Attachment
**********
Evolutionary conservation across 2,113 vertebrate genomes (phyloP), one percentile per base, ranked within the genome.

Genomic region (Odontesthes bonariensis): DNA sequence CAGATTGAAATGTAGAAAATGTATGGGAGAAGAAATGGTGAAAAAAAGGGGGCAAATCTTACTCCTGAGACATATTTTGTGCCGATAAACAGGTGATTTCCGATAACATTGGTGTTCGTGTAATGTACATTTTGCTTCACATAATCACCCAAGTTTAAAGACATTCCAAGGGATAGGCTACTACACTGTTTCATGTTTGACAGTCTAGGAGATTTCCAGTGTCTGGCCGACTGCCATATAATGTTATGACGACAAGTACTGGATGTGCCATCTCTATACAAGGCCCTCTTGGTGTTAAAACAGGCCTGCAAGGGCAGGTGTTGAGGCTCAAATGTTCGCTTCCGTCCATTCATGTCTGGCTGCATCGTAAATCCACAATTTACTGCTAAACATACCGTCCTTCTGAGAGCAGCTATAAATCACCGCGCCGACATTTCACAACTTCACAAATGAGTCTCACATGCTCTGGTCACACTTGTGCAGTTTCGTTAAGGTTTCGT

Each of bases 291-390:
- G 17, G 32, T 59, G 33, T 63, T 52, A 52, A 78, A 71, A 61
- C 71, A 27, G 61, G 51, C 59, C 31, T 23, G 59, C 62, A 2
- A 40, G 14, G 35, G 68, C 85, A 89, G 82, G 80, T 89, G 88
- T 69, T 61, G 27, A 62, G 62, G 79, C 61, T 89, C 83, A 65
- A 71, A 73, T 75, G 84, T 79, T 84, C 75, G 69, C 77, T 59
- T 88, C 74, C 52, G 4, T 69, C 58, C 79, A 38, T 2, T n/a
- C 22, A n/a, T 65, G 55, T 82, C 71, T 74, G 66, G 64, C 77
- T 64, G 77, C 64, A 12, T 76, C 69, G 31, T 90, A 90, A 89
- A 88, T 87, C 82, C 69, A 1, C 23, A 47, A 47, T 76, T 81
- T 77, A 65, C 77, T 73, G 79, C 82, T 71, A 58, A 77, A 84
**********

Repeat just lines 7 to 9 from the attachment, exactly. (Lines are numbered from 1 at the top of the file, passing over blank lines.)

- T 69, T 61, G 27, A 62, G 62, G 79, C 61, T 89, C 83, A 65
- A 71, A 73, T 75, G 84, T 79, T 84, C 75, G 69, C 77, T 59
- T 88, C 74, C 52, G 4, T 69, C 58, C 79, A 38, T 2, T n/a